For the first time, researchers have simulated neurological junctions called synapses using the same water and salt ingredients used by the brain, contributing to an emerging field that combines biology with electronics called iontronics.

The team from Utrecht University in the Netherlands and Sogang University in South Korea claim to have been inspired by the functioning of the human brain, which also uses charged particles called ions dissolved in water to transmit signals within neurons.

An important feature of the brain’s ability to process information is synaptic plasticity, which allows neurons to adjust the strength of connections between them in response to input history.

Called an iontronic memristor, the device ‘remembers’ how much electrical charge has previously flowed through it, bringing us closer to generating artificial systems capable of mimicking the superpowers of the human brain.

“It represents a crucial advancement toward computers not only capable of mimicking the communication patterns of the human brain but also utilising the same medium,” says theoretical physicist Tim Kamsma from Utrecht University.

Shaped like a cone with a solution of water and salt inside, the iontronic memristor measures just 150 by 200 micrometres – the width of about three or four human hairs side-by-side.

Electrical impulses cause ions to move through the cone-shaped channel, with variations in the electrical charge leading to variations in the ion movement.

The change in how the synapse conducts electricity can be measured and decoded to understand what the input signal was, representing a kind of memory.



It’s still very early stages for the device, and for iontronics in general. Yet the way the length of the channel affects the memory retention duration of the memristor already suggests channels could be tailored for specific tasks, much like they are in the brain. The physicists also want to see how these synthetic synapses could be combined in different ways. Further, being relatively quick and cheap to produce, the new design could be scaled for a range of future applications.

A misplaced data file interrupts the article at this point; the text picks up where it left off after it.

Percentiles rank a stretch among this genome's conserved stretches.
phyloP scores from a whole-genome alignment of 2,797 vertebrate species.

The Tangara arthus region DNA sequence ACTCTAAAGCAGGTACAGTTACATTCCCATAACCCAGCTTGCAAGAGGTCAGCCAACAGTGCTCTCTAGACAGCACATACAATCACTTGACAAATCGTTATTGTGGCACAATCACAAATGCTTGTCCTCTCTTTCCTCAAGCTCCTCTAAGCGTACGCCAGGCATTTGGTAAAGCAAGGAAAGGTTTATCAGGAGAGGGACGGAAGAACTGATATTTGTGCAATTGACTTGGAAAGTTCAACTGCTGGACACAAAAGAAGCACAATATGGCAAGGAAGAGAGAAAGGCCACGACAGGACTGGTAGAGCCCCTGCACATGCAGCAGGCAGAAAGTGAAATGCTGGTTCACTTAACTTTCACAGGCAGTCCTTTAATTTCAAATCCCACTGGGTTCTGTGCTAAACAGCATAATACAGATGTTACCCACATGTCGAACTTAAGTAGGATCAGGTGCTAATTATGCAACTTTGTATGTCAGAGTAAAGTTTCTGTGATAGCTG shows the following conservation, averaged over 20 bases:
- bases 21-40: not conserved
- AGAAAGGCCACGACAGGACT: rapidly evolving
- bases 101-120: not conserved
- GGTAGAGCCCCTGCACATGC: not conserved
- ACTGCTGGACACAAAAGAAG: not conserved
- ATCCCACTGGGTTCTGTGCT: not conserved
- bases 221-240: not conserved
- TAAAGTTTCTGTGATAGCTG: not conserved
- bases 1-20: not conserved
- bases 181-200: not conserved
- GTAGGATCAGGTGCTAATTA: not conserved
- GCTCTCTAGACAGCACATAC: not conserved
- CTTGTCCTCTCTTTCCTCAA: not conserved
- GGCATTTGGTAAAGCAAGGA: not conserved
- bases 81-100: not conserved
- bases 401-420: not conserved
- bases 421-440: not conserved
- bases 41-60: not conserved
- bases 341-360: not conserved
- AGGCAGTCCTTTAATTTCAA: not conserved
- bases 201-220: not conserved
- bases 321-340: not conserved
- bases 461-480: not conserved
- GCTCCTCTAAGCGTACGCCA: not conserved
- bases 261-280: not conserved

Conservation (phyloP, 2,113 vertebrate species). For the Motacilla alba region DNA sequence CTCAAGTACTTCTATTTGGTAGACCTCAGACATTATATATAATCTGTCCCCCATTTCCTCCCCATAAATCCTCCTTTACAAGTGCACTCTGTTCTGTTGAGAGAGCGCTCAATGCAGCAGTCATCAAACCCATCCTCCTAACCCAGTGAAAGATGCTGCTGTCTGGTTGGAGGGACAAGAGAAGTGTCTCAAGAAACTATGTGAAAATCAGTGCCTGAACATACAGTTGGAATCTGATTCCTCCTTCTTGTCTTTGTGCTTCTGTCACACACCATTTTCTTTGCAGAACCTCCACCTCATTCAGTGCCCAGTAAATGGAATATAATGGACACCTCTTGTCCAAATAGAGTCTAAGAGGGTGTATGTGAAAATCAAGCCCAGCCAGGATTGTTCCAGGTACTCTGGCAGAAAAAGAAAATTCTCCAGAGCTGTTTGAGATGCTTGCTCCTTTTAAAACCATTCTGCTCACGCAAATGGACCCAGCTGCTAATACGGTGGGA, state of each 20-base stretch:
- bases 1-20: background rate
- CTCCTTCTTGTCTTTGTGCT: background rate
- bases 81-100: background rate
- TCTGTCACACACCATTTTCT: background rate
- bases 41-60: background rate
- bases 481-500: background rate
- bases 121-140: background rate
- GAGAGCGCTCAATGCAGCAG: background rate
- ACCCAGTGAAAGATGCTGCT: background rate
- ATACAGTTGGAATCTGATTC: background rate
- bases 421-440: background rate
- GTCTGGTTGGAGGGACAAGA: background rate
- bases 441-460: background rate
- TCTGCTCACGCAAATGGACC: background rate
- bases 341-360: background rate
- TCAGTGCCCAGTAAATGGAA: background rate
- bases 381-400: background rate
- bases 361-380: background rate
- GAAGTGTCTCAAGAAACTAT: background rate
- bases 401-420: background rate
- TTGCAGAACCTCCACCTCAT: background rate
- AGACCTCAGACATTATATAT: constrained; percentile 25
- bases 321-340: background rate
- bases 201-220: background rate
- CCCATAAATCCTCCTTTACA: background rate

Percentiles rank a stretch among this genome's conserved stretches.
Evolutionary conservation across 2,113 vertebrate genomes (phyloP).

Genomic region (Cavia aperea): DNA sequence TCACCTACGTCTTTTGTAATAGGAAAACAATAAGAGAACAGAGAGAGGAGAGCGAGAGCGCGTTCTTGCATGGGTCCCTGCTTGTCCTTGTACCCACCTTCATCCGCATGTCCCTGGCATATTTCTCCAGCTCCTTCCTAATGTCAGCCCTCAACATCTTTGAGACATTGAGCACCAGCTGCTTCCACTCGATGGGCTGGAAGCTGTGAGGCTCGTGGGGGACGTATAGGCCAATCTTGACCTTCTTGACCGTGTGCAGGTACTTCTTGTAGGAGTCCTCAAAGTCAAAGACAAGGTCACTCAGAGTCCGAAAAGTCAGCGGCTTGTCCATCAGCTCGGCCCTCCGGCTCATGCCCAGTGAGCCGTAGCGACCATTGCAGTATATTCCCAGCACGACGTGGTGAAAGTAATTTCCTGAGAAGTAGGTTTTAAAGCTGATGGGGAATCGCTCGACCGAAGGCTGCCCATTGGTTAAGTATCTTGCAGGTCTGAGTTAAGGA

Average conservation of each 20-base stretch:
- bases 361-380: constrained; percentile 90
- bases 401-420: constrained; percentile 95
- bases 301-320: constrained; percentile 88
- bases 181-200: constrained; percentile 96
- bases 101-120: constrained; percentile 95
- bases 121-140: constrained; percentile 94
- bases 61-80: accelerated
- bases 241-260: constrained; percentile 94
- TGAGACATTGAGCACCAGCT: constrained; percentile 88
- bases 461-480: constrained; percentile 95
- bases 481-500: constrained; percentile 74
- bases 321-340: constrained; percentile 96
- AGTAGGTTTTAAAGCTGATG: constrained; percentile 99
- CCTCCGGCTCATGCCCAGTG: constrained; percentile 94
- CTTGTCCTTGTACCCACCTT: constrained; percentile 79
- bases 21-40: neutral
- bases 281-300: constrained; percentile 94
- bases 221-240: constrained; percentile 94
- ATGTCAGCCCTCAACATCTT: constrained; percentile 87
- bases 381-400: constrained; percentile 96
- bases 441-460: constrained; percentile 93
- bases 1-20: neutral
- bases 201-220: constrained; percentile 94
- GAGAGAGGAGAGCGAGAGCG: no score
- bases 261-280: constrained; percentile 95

“While artificial synapses capable of processing complex information already exist based on solid materials, we now show for the first time that this feat can also be accomplished using water and salt,” says Kamsma. “We are effectively replicating neuronal behaviour using a system that employs the same medium as the brain.”

The hope is that by following the blueprint provided by the brain, rather than relying on traditional electrical processes and components, we’ll be able to get closer to the capacity and the efficiency of the brain with our computers.

For the researchers, it’s also a powerful example of how theoretical and experimental physics can be combined to break new scientific ground – giving the team a ‘wow’ factor moment when the artificial synapse was created.

“It’s incredibly gratifying to witness the transition from theoretical conjecture to tangible real world outcomes, ultimately resulting in these beautiful experimental results,” says Kamsma

The research has been published in PNAS.

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SOURCE: Science Alert